The 4 star rating system was popular among newspaper readers because it was simple, concise, and told them what they needed to know. As critics took note of readers eagerness to learn what ﬁlm garnered what rating, critics and papers nation wide adopted the 4 star system. As technology evolved and people could be reached nationwide instead of locally; critics, newspapers, and entertainment magazines now had to compete amongst themselves for readers. Siskel and Ebert began giving ﬁlms a "thumbs up" as long as it scored 3 stars or higher, and a "thumbs down" if it scored less than 3 stars. Entertainment magazines and websites began using lettered scores giving ﬁlms a grade such as "A" or "B+". Some instead stopped using stars and gave ﬁlms numbered scores of "1" through as high as "10". Factor in that, even further, these scores could be given half values such as "1.5" or "8.5", and now a simple rating system has become extremely convoluted and even more arbitrary.
What is the diﬀerence in a movie that scores "9.5 out of 10" or one that scores "10 out of 10"? What about one that scores "4 out of 10" instead of "3.5"? Odds are that both the "9.5" and "10" rated movies are exceptional and that both the "4" and "3.5" scoring ﬁlms are poor. Similarly, how do you compare a score of a "B" to an "8 out of 10". Both would logically seem similar, but then if it scored "7" instead of an "8", would it still be worth a "B"? All a score is really telling audiences is where a ﬁlm lands on a spectrum. Is it worth seeing or not? This is why Siskel and Ebert adopted the "thumbs up" or "thumbs down", to simplify their opinion to what audiences and readers really wanted to know most; should I see this ﬁlm?
If what people really want to know most is whether or not a ﬁlm is worth their time, then why doesn’t everyone just adopt a "yes" or "no" system and why do we here at Red Moon advocate for the traditional 4 star system? After all, every rating system is arbitrary anyway; based solely on the critics opinion. How does a 4 star scale convey an opinion about a ﬁlm better than any other method? I guess we could rate a ﬁlm with a "thumbs up" or a "thumbs down", or a simple "yes see it" or "don’t see it", but this is not the only information people want. Yes, it's what they want to know most, but people have varying taste. This is why even Siskel and Ebert’s "thumbs up" or "thumbs down" method was backed by their opinion of a given movie and based on the 4 star rating they gave that movie.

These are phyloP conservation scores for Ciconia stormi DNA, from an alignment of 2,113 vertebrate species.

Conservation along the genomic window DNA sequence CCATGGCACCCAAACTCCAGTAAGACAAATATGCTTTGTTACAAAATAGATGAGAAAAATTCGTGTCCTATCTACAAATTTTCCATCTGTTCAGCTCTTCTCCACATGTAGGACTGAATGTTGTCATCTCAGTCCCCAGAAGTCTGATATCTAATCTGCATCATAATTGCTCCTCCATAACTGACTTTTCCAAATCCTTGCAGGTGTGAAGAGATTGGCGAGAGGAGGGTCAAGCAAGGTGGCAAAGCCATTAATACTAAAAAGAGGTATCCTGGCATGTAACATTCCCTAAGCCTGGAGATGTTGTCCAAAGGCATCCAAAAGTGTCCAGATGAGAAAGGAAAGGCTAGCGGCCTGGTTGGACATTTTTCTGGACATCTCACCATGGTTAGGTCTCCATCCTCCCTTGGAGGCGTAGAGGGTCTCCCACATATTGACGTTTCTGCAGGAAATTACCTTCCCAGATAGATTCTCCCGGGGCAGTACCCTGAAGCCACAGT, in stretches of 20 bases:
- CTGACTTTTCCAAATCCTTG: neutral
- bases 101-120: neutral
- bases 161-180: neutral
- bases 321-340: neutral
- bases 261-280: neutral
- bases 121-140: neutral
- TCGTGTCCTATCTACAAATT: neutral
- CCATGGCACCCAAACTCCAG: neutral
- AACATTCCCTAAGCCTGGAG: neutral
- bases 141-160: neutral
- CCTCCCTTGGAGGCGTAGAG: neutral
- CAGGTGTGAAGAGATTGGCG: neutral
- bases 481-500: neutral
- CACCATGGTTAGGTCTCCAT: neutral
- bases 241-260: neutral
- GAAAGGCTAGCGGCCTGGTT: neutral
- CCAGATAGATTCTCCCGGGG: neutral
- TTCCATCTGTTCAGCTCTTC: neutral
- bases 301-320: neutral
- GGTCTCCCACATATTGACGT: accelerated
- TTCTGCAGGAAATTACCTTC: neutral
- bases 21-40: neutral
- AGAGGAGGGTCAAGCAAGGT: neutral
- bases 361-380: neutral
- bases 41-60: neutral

A 4 star rating is more concise, but still gives enough leeway for a broad idea of the critic's opinion. If I see a ﬁlm scored "2 out of 4", I immediately know it's average, not necessarily bad, but nothing exceptional. Again, if the score was "2.5", I know it's slightly above average and garnered some merit, but nothing that will cement the ﬁlm as standing the test of time. There are less grey areas with a 4 star rating. A "2 out of 4" is already 50% of its entire possible score. Stringing a score along a wide spectrum such as "0 through 10" with half-measures in-between allows for twenty diﬀerent possible ratings. 4 stars simply gets straight to the point, indicating both whether the ﬁlm is good or not, and to a degree how good the ﬁlm is allowing for an acknowledgment of varying taste in movies. Basically the higher your rating scale is, the murkier your opinion becomes. Less is more, and either your work is good or it isn’t. A smaller scale allows for each rating to carry more weight. A 4 star rated ﬁlm carries the weight that it is or should be damn near a masterpiece, whereas anything under 2 stars is more than likely not worth your time.
By adopting the 4 star scale, Red Moon, as lovers and creators of ﬁlm, are honoring that traditional rating scale for ﬁlm. More importantly however, we hold the opinion that alongside our reviews and opinions on any particular ﬁlm, a 4 star scale most accurately displays our thoughts on a ﬁlm's quality. It best conveys our opinion of any ﬁlm to the average ﬁlm goer, who may or may not share similar views, allowing them to make their own informed opinion on what they choose to watch.